Ex-mob enforcer Isaiah Coledrige has hung out a shingle as a private eye in New York's Hudson Valley, and in his newest case, a seemingly simple murder investigation leads him to the most terrifying enemy he has ever faced.
Coleridge is a large, unbelievably strong, scarred man—a thug, yes, but a thinking-person’s thug—who may recover physically but still has to face his nights. Readers with a tolerance for violence will want to meet him.
Like a lyricist, Laird Barron excels at manipulating the tones and cadence of language. Like a Gothic novelist, the mood he creates is often bleak ... Coleridge is terrorized by a black wolf in dream sequences that are evocative of early Stephen King. But unlike Barron's first novel, most of the violent action occurs offstage.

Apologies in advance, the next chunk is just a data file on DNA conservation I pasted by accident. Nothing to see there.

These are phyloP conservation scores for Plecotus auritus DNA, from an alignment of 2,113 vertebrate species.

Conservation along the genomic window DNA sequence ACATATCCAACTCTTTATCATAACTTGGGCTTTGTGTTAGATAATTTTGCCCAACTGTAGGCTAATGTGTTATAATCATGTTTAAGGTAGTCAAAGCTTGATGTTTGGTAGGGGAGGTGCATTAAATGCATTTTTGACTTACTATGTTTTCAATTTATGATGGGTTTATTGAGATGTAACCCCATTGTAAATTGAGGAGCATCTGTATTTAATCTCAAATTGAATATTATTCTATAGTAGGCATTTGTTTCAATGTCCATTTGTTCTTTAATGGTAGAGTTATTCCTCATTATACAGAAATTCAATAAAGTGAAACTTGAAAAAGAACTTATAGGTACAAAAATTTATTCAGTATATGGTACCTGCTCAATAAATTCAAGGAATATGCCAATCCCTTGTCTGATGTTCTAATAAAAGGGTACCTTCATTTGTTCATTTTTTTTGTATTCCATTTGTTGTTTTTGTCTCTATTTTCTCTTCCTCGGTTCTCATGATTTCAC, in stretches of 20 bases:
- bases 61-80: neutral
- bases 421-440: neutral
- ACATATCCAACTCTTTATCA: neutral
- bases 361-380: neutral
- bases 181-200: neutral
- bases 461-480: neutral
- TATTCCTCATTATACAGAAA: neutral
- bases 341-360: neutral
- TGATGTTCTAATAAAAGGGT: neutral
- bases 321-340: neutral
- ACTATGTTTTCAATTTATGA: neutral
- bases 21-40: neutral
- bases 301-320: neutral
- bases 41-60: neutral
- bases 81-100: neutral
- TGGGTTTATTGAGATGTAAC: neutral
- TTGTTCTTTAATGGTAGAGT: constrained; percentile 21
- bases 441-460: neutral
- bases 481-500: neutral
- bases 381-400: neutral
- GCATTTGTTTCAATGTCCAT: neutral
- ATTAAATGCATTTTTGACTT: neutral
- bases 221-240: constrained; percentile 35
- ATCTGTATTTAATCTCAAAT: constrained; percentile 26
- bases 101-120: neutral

... a thriller that gets uncomfortably close to pure evil and lets you breathe in the stench ... The ugliness of the human condition contrasts with the gorgeous Hudson Valley, and Coleridge’s country shack is a refuge from the people who so often cross his path. His office, though, is a noir gem straight out of Hammett or Chandler, right down to the smoky glass in the door, and he has run-ins with a showgirl cut from similar cloth. After a harrowing showdown as the chase concludes, there’s a scene so tender it nearly induced whiplash. For all the darkness in Black Mountain, it has a hero who burns bright.